What Is ESG?
Environmental, Social, and Governance (ESG) Programs are designed to help companies increase their societal value by looking beyond financial goals to include opportunities and manage risks around environmental sustainability and social responsibility issues. ESG proponents believe that businesses that understand their impact on humanity and take action to address critical ESG issues will set new standards of excellence and be rewarded by their customers, employees, and investors.
Usage and satisfaction among survey respondents
ESG Programs address three aspects of corporate performance:
- Environmental aspects include living within planetary boundaries, covering topics such as greenhouse gas emissions, circularity, and land and ocean use.
- Social aspects encompass committing to equitable outcomes—covering topics such as human rights; health and wellness; and diversity, equity, and inclusion (DEI).
- Governance aspects focus on demonstrating responsible conduct, covering topics such as business ethics, third-party relationships, and tax practices.
How Are ESG Programs Implemented?
Environmental, Social, and Governance Programs require managers to:
- Build leadership commitment
- Develop the case for change informed by understanding company externalities, future-back industry trends, and societal movements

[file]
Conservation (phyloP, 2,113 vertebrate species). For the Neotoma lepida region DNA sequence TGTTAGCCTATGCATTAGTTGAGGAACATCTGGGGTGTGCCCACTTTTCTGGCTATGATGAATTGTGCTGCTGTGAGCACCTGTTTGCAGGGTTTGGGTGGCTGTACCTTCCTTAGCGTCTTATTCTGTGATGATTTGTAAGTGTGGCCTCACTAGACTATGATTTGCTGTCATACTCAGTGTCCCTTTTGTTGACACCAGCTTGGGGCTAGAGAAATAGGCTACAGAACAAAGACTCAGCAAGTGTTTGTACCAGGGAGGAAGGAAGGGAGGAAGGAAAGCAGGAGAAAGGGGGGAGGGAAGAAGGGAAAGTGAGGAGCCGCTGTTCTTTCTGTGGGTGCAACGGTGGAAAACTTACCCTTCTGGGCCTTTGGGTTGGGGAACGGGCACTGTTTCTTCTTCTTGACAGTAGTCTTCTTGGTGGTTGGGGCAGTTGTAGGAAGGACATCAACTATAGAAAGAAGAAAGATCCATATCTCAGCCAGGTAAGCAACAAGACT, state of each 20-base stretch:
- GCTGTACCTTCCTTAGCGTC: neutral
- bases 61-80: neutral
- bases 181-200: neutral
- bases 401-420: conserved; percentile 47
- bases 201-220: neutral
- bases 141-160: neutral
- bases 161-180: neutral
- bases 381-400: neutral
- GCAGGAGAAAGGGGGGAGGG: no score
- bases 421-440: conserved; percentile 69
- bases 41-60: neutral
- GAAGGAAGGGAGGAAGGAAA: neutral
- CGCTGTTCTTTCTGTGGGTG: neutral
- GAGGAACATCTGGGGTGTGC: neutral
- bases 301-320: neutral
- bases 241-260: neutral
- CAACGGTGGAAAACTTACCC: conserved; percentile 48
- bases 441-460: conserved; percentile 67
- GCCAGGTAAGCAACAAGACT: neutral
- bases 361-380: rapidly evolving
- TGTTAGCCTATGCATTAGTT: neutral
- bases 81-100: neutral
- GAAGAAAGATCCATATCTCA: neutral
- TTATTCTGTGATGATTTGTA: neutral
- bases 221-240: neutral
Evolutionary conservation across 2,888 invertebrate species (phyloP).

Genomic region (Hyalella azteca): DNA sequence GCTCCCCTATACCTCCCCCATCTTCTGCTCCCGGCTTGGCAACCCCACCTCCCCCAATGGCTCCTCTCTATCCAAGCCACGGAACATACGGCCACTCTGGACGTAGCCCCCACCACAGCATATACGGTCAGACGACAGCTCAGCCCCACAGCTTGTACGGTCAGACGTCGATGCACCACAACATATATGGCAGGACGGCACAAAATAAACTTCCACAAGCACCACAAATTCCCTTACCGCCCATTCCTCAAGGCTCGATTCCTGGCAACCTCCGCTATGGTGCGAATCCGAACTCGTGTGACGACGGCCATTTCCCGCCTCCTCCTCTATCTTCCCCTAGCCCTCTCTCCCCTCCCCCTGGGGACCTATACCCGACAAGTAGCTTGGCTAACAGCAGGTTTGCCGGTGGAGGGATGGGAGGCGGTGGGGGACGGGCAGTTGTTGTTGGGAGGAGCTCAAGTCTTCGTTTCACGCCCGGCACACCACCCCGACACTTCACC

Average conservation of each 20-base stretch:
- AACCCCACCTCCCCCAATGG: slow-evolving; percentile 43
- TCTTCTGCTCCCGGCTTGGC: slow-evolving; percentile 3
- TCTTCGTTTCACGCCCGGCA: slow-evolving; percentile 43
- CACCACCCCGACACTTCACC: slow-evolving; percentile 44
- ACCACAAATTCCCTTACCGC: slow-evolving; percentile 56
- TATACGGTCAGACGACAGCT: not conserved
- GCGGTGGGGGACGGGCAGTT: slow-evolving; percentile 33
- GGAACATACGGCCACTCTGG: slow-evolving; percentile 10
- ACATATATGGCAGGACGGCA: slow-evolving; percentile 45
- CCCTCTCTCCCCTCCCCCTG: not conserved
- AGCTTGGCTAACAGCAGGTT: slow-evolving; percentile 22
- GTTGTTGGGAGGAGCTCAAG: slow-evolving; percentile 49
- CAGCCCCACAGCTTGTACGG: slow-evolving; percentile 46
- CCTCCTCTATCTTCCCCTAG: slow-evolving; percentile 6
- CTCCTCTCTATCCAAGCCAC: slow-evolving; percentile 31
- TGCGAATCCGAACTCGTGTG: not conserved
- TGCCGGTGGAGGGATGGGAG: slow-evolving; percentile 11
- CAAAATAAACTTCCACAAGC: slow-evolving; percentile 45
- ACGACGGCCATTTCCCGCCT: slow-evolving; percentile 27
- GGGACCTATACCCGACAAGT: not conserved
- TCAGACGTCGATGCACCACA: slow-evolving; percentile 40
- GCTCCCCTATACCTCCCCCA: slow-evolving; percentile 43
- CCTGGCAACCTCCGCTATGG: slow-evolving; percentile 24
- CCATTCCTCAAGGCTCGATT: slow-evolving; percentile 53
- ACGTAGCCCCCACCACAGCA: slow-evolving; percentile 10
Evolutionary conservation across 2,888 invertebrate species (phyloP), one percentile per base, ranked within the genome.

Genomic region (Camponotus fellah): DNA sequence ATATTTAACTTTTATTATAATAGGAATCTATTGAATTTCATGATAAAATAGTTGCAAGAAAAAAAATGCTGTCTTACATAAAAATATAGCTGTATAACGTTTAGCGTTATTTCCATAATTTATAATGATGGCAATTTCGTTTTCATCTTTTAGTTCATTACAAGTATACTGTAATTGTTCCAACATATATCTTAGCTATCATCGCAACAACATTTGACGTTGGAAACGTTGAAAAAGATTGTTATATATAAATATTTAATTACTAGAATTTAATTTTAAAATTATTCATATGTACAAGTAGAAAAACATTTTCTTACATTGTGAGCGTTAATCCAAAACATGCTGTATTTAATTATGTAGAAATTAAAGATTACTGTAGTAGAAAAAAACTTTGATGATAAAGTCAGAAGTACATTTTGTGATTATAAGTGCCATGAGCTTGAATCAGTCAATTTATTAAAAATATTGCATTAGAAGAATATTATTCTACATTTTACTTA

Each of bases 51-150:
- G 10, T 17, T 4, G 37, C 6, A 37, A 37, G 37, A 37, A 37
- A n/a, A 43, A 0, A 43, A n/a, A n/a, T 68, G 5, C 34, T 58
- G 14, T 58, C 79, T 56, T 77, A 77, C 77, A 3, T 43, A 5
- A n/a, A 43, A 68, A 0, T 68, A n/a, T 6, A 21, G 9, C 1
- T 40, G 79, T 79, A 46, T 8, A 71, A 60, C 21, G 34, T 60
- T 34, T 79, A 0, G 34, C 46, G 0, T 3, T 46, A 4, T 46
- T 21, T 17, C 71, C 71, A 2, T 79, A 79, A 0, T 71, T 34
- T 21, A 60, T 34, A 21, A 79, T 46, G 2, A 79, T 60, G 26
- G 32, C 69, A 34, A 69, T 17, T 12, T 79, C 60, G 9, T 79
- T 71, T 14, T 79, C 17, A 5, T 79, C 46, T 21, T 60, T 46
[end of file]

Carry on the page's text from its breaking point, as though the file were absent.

- Analyze and harmonize the needs of all stakeholders, including customers, employees, business partners, local communities, and investors
- Define the ESG Program’s vision, goals, and implementation plan
- Design and implement initiatives to support ESG goals
- Incorporate ESG into corporate development and innovation processes to identify, launch, and scale new ESG businesses, products, and services
- Establish systems, processes, and partnerships to measure and report progress on achieving ESG goals
What Are the Common Uses for ESG Programs?
Companies use ESG Programs to:
- Differentiate their positioning with customers and generate increased sales through an enhanced value proposition
- Reduce costs through more efficient resource use
- Attract and retain talent
- Improve access to capital, increase the company’s valuation, and strengthen investor relationships
- Capture opportunities with new technologies, business models, and ventures
- Reduce reputational, legal, and financial risks